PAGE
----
There is no denying that the Korean music industry is mainly associated with K-pop, which often draws on Hip-hop whether this is obvious to listeners or not. What’s more interesting is that Hip-hop has now become an indispensable part of K-pop and, while the latter is the one with the most popular tunes around the world, Korean hip-hop has become the fastest-growing scene in recent years.
While many think that Korean Hip-hop is a young genre, that kind of thinking would be wrong. Although it might have been a reinterpretation of American Hip-hop, Hong Seo Bam wrote the first song where rap took central position in Kimsatgat in 1989. And it was 015B’s —a music duo that was known for their experimentation with Pop ballads, Electronica and Hip-hop— The Story I Want To Tell You that gained wider recognition, and their sound has become the foundation for today’s K-pop.
While many Korean Hip-hop artists have performed in the UK already, we have never seen an outdoor festival that celebrates several K-rappers at the same time. So when MIK Festival opened its doors for its 2nd day on July 31st (the 1st day was all about K-pop) it wowed fans with its one-of-a-kind Hip-hop line-up. On the day, 8 incredible artists, each different in their own right, appeared on stage, no wonder the crowd went wild. I had the pleasure of witnessing live performances from pH-1, GRAY, Lee Hi, Loco, JESSI, Epik High, DOK2 and Jay Park, who closed the festival with the hottest set of the night.
So, let’s recap what happened on Sunday afternoon. Park Jun-won, known better by his stage name pH-1, was the first artist to kick off the festival. pH-1 is a fascinating rapper; he always has a lot of interesting things to say and, in terms of his signature sound, his music clearly stands out. He performed many of his big hits, including Cupid, Nerdy Love, 365&7, and Different Summer.
pH-1 took a few minute-long breaks in-between to say thank you to the people who gathered in Southwark Park. His lovely personality really added to the pleasant atmosphere of his show. While performing Achoo, the crowd joined him in rapping and, until the end of his performance, they did not stop jumping and shouting “pH-1, pH-1, pH-1”. It’s not every day that Boomers, Millennials, and Gen Z have fun at the same party, but MIK Festival gathered hundreds of die-hard hip-hop fans from all over the UK, and beyond. However, this was just the beginning.
DOK2, probably one of the most controversial figures of the Korean Hip-hop scene, was the second performer of the day. While many hip-hop fans have a love-hate relationship with the rapper, there is absolutely no disputing that when it comes to his creativity and talent DOK2 shines with his own style; he combines fast rap with smooth melodies very well, which was also highlighted during his performance at MIK Festival. He came up on stage with Puffy Santana, a producer, and rapper, and began the show with Beverly 1lls. He performed many of his powerful songs, including Spooky Asian. He fired verses off like a machine gun at times and was able to consistently rap for a decent period of time. The crowd responded to DOK2 with deafening screams.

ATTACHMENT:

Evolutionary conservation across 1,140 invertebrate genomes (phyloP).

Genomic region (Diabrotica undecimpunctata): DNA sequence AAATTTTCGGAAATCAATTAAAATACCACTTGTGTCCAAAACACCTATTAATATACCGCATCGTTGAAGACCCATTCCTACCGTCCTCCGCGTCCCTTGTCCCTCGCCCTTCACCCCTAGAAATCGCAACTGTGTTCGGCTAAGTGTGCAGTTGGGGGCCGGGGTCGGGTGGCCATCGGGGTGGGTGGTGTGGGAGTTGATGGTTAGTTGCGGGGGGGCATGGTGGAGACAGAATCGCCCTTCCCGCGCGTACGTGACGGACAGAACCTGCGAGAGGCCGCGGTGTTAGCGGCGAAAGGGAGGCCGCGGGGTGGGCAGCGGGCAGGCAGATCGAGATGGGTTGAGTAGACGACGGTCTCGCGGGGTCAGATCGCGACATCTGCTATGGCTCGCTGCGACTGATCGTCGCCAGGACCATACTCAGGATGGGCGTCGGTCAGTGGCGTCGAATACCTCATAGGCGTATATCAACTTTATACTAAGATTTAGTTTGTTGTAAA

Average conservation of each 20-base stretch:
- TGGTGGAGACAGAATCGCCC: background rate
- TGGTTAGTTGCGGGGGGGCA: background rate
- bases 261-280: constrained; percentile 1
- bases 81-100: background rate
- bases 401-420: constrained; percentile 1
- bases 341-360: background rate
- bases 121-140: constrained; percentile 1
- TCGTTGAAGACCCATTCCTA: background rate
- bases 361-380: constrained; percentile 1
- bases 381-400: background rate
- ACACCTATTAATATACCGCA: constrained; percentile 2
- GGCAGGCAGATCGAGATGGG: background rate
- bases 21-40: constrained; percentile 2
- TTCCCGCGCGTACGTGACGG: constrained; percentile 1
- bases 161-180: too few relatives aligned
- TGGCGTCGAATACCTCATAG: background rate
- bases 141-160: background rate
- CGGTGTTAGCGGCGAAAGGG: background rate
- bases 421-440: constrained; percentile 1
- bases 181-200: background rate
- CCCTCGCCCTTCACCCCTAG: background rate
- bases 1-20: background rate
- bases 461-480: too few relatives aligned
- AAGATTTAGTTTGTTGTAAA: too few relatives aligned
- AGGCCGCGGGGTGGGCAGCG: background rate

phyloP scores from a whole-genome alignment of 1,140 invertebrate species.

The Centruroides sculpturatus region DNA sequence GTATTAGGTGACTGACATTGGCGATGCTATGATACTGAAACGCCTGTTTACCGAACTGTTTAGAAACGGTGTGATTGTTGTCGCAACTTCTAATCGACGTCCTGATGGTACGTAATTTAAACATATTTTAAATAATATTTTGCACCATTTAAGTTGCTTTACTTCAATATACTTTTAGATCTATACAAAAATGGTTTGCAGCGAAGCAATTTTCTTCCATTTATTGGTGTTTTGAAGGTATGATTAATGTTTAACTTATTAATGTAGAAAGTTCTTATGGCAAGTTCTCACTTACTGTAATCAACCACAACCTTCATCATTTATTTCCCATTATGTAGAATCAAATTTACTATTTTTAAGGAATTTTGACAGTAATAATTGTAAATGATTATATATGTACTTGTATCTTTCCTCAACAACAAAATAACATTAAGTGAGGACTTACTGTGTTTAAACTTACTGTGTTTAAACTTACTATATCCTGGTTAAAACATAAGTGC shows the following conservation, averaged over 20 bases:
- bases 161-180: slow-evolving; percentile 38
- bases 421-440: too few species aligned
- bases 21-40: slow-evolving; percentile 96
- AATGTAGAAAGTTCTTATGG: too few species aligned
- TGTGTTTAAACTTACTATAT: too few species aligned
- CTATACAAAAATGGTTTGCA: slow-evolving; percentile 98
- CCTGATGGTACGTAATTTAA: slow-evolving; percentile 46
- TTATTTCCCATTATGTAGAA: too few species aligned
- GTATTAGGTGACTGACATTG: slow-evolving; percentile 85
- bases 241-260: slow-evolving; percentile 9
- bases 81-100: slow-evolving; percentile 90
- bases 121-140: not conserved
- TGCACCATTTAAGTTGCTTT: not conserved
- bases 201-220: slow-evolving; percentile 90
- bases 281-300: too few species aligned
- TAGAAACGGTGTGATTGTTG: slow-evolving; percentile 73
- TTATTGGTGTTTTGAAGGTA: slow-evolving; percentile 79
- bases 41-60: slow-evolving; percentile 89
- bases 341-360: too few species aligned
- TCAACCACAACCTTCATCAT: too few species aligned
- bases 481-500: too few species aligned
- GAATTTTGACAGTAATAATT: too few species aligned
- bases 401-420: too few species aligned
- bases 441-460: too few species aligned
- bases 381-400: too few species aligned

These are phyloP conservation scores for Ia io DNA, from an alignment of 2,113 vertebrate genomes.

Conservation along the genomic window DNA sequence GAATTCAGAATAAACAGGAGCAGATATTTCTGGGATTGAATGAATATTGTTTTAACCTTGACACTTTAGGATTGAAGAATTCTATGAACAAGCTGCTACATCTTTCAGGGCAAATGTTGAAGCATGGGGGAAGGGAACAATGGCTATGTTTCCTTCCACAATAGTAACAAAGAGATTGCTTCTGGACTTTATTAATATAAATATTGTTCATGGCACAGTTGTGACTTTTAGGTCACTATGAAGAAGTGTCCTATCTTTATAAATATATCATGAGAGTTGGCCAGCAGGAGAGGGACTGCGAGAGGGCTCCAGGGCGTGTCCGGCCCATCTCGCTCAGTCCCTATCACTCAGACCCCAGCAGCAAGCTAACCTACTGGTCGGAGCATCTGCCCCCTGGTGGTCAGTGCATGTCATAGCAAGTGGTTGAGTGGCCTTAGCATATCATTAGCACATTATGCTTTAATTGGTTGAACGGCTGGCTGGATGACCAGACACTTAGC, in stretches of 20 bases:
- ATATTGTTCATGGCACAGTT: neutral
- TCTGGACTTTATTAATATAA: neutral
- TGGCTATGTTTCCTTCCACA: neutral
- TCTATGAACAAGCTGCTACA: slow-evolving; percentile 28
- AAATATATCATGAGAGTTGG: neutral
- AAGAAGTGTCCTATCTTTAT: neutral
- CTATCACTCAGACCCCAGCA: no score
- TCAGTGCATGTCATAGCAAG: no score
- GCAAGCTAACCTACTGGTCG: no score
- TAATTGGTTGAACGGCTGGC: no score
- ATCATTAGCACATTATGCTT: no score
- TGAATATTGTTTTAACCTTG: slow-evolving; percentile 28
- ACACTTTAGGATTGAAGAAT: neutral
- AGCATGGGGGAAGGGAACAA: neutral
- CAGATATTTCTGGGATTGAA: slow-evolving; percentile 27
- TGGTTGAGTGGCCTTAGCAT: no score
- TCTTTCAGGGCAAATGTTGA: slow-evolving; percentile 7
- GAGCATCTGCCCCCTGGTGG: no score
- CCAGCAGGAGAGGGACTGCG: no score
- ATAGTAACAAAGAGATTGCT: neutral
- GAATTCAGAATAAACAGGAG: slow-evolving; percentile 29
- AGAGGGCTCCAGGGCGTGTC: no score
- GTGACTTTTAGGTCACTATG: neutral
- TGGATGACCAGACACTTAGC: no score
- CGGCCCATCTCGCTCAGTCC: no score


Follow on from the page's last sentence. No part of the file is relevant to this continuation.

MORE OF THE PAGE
At least, they did until he said things that shouldn’t have been said, things that weren’t necessary to say when this wasn’t a battle between rappers from the East and West Coast. One has to know that most K-rappers do not compete with each other over charts and spots on stage. They seem like one big, happy family who support each other with collaborations and other projects, so why would DOK2 put a damper on all of this? This question ought to be answered by the artist himself.
The mood quickly changed when JESSI entered the stage. What a star, what a talent. Dressed in a white top, trousers, and long laced red boots, she set fire to the stage straight away. JESSI is truly an incredible woman, she empowers us in every way possible. Her journey to becoming a singer and rapper wasn’t the easiest, but she proved many times over how much that stage belongs to her, and that she belongs on it. She is lighthearted and fun but she becomes feisty when she raps about important topics. Her songs have always been lyrically and musically powerful — she is a master of her profession.
JESSI turned the entire festival upside down in a good way, if you ask me. She performed hits such as Gucci, Drip, What Type of Ex, Cold Blooded, and NUNU NANA, just to name a few, and ended the show with Zoom. Jessi took her sweet time between songs as she wanted to engage with the fans, chat to them, take selfies and simply be a friend to everyone that was at the festival. “We have to move on, who is next… Epik High, I feel sorry for them,” said Jessi before performing Zoom. In all honesty, Epik High should have performed with her if she was still on stage rapping – imagine that show!